Advertisement

U.S. funding for jailing illegal immigrants falls far short of costs

California is expected to get $90 million this year, but the state spends about $1 billion annually. L.A. County says it gets pennies on the dollar for its expenditures.

February 05, 2010|By Anna Gorman

The $90 million California is expected to receive from the federal government this year for jailing illegal immigrants convicted of crimes is far short of the state's roughly $1 billion annual cost, officials said.

"The federal government has sole control over the nation's borders. The states do not," said H.D. Palmer, a spokesman for the state's finance department. "The incarceration costs associated are borne disproportionally by states like California."

Los Angeles County officials have not projected how much in reimbursement funds they could receive this year.

But in 2009, the county received $15.4 million in federal money, officials said. That is a fraction of the $100 million it spends on average to jail illegal immigrants.

"The federal government reimburses us literally pennies on the dollar what it costs us," Los Angeles County Sheriff's Lt. Mark McCorkle said

The state -- which houses 19,000 illegal immigrants in its prisons and jails -- receives the federal money through the State Criminal Alien Assistance Program, or SCAAP. Obama's proposed budget plan sets aside $330 million for the incarceration program, down from $400 million last year.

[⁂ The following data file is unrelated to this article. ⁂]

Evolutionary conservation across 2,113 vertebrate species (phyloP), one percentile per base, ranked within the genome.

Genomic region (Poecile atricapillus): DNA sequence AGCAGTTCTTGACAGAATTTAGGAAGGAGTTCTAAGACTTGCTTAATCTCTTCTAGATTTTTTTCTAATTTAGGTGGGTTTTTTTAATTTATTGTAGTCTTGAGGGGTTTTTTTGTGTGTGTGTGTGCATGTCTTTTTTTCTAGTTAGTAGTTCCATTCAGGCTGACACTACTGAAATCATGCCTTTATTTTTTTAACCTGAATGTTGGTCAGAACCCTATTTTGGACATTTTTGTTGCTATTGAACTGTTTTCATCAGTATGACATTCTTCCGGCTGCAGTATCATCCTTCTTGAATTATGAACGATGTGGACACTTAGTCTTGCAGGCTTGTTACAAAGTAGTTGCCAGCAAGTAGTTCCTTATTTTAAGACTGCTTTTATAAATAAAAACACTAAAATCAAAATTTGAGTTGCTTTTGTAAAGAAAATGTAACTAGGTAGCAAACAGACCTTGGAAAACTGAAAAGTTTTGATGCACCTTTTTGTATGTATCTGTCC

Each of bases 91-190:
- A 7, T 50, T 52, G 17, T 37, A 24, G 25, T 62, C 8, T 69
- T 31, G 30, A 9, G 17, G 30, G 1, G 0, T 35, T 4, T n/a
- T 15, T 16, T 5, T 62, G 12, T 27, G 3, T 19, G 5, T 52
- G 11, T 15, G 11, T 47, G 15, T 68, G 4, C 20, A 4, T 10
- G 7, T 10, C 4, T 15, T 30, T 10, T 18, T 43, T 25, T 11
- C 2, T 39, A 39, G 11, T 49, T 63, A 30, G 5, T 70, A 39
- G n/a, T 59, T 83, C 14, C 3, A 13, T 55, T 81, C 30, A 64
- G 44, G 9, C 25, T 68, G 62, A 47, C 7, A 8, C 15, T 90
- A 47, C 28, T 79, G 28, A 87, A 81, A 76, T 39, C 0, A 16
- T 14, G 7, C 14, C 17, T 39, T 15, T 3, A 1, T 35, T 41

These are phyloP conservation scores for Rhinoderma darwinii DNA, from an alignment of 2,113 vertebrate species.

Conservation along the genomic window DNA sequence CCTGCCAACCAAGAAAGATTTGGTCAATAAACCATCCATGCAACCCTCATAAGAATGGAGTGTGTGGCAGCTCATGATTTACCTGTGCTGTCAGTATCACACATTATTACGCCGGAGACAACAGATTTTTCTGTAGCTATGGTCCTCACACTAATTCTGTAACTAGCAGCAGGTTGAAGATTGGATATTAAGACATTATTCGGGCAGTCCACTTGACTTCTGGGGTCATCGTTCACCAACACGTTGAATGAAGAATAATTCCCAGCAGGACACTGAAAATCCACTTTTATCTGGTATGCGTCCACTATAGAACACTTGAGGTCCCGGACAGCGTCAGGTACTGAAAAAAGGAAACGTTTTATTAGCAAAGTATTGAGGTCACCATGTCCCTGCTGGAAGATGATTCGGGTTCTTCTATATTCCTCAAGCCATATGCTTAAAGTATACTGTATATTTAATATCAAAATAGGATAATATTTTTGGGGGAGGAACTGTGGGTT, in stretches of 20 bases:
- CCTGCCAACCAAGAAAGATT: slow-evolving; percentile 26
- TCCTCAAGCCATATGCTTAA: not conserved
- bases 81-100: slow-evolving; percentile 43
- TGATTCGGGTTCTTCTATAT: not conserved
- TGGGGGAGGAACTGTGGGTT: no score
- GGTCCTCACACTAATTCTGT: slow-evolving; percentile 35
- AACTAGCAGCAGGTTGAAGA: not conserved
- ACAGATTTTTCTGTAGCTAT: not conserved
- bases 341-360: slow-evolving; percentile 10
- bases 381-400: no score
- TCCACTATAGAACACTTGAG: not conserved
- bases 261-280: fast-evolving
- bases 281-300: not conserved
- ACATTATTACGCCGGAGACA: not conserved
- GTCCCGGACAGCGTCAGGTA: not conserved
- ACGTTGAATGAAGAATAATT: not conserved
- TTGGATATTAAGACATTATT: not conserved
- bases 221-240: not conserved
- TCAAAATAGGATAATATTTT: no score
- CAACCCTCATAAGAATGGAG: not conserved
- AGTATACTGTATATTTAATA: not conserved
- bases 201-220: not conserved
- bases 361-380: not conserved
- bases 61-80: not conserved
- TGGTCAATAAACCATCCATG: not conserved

But with California struggling to balance its budget, Gov. Arnold Schwarzenegger is continuing to fight for additional funding, Palmer said.

Last year, Sheriff Lee Baca wrote a letter to the House Appropriations Committee urging an increase in funding for the program.

"Because SCAAP reimburses previously incurred undocumented criminal alien incarceration costs, every dollar of incarceration costs not reimbursed by SCAAP adds a dollar to state and local budget shortfalls that must be offset by reductions in other essential services," Baca wrote.

Although the county does not know exactly how many undocumented immigrants are in its jails, McCorkle said about 3,300 inmates identify themselves as foreign-born.

Officials from states greatly affected by illegal immigration long have argued that their taxpayers should not have to bear the burden for Washington's failure to control the border.

anna.gorman@latimes.com

Advertisement
Los Angeles Times Articles
|
|
|